I understand being anxious.
Not in the “looking forward to” sense or the “can hardly wait” sense but in the “aaaiiieee” sense. And I understand that what I’m about to write is easier to say than to do. But that isn’t a reason to not write it.
Paul makes a very simple statement in Philippians 4. He says, “Don’t be anxious about anything.”
That sounds like scolding, a little bit. “Buck up. Everything will be okay.” Or, “Quit yer whinin’, ya wimp.” Or, “If you really were a Christian, a good Christian, you wouldn’t be anxious.”
I’ve been told things like that. I’ve probably been understood to say them. But Paul’s not saying those things.
“You know how it helps sometimes to have someone to talk to? You know how saying things out loud clarifies them? You know how asking the right person often means that something can be done? You know how when you finally quit trying to fix everything and ask for help, you might get help? You know how when you take one little step of trusting, sometimes everything changes?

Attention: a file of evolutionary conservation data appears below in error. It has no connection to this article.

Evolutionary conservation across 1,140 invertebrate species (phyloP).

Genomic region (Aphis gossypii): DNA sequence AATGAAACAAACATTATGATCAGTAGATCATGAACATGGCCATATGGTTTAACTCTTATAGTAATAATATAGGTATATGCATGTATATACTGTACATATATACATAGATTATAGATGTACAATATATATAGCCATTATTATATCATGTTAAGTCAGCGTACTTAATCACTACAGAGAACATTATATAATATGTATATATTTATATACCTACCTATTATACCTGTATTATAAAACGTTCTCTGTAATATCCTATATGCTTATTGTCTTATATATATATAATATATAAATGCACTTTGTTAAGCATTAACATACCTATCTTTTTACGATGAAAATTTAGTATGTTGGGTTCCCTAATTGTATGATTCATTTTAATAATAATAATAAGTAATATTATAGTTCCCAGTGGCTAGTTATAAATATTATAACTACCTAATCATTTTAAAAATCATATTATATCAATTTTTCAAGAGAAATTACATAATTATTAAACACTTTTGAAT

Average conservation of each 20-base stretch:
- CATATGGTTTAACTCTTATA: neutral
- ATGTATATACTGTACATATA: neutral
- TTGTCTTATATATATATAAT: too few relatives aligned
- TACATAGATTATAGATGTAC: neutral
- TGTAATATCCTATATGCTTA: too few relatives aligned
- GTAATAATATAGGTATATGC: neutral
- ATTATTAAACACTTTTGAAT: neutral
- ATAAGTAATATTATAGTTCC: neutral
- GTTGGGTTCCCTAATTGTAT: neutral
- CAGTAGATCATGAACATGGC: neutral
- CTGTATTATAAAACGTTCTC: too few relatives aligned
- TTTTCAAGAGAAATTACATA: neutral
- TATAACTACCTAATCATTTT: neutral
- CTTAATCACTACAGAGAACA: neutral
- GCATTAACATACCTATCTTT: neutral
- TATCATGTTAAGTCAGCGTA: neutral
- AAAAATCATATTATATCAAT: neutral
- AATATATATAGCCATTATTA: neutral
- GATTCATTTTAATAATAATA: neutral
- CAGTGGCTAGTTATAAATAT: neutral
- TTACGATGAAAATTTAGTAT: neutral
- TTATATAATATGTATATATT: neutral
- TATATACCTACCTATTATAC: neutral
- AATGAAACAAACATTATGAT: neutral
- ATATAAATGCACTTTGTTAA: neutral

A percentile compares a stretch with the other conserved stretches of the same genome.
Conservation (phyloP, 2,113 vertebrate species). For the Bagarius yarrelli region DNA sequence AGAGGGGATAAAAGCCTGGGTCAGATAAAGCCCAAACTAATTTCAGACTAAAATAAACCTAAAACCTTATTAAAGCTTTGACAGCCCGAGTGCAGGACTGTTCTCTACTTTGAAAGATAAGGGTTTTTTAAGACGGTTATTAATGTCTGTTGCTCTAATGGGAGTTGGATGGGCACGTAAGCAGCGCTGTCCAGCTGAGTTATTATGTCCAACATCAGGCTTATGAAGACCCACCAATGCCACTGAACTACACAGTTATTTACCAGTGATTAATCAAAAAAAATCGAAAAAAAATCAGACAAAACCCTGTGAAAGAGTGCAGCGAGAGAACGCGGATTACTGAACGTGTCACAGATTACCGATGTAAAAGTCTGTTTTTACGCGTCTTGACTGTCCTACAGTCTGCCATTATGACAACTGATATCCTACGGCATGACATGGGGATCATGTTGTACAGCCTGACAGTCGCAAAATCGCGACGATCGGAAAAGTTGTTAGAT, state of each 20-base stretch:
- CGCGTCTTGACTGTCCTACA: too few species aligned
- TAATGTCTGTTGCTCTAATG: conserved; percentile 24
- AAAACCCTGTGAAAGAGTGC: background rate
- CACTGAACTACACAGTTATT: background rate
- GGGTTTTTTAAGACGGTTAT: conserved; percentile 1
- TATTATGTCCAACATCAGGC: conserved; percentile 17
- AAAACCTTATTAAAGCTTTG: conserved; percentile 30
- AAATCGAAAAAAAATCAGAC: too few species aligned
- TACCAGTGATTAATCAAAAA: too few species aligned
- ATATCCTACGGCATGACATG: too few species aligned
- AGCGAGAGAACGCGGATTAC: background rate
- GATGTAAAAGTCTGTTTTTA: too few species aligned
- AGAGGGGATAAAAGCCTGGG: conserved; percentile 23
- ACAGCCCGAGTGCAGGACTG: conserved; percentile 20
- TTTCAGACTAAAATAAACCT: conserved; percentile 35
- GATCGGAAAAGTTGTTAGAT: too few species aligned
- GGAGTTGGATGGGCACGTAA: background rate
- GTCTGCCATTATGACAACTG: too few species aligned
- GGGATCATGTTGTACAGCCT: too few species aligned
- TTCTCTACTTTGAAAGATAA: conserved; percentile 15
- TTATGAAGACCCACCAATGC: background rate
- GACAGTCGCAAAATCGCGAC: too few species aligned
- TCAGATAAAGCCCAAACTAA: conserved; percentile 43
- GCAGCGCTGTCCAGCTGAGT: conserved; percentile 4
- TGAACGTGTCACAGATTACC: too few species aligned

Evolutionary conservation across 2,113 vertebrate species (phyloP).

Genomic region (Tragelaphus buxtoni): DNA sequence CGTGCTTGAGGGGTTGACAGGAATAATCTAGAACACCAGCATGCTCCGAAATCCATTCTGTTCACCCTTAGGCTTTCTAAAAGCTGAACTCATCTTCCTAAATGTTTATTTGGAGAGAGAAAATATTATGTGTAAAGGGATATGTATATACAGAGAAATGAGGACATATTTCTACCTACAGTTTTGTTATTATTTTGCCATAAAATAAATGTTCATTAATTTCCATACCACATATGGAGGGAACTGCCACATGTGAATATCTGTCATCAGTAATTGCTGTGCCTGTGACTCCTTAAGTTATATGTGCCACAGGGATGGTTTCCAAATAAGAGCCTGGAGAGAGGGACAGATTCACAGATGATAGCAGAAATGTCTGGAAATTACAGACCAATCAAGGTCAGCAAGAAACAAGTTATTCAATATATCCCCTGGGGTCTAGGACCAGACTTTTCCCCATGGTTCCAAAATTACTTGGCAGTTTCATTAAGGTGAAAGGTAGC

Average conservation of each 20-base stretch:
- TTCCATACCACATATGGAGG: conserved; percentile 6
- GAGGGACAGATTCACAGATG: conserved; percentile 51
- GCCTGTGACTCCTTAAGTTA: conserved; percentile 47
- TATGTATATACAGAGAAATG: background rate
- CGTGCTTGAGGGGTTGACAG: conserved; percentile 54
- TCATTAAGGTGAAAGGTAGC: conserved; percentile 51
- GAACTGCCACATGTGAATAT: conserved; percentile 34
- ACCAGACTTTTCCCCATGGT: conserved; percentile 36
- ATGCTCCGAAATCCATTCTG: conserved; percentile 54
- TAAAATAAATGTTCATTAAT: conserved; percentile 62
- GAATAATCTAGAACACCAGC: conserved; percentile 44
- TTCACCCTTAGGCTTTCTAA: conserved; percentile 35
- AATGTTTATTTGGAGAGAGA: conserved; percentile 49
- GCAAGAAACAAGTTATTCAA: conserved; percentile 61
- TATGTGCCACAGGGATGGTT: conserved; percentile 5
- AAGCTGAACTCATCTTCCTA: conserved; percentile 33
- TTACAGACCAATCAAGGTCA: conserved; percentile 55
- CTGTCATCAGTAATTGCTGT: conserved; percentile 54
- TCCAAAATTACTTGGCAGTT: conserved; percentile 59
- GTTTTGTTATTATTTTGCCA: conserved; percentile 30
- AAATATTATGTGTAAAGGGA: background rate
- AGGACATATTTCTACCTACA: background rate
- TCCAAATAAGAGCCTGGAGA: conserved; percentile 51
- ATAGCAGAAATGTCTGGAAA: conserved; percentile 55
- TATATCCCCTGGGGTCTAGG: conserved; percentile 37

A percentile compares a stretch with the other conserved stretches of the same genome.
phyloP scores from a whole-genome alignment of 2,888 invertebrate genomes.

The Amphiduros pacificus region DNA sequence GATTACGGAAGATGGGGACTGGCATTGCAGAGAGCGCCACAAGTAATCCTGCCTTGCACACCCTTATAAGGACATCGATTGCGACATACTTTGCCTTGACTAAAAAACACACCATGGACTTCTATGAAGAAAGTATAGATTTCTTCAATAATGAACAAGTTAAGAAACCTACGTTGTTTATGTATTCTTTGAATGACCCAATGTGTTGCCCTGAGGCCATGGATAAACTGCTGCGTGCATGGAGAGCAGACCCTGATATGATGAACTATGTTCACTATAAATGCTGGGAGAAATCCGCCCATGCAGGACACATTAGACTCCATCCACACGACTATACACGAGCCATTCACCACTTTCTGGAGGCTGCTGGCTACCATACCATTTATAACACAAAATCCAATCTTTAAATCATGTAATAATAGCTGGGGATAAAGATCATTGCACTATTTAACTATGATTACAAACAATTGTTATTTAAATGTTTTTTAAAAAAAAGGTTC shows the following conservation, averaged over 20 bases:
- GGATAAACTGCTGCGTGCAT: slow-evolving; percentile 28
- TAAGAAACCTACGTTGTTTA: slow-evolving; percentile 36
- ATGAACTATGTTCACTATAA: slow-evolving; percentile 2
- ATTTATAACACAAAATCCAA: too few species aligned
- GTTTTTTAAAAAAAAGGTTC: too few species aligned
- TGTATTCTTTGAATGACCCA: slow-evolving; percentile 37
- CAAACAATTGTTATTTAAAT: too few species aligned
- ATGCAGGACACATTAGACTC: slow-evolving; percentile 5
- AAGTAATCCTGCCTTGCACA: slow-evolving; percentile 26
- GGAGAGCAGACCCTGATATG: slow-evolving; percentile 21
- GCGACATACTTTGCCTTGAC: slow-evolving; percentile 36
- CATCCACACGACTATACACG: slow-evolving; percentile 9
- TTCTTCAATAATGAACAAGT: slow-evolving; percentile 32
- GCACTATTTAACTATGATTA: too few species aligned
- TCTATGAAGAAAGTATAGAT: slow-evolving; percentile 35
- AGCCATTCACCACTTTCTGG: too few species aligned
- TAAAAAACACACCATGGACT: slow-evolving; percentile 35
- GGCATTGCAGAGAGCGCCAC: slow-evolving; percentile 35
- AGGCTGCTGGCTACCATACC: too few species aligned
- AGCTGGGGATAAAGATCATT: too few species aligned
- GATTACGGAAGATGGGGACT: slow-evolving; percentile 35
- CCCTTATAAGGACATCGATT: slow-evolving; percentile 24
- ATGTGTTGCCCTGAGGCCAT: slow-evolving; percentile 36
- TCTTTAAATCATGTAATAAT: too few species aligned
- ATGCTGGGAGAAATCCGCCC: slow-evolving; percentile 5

Take everything you are thinking about and everything you are keeping inside your head and heart and tell God about them. Out loud. However it comes out: incoherently and angrily and passionately and stream of consciously and interspersed with laughter and incredulity that you are talking to God about huge and tiny things all together.”
Okay, technically he says,
Do not be anxious about anything, but in everything, by prayer and petition, with thanksgiving, present your requests to God.
But I’m pretty sure that what he means is what I said. Because that’s what it looks like when I actually stop running and troubleshooting long enough to find a soundproof room and do what he says.
Tomorrow, the next part of the story. For today, try that much.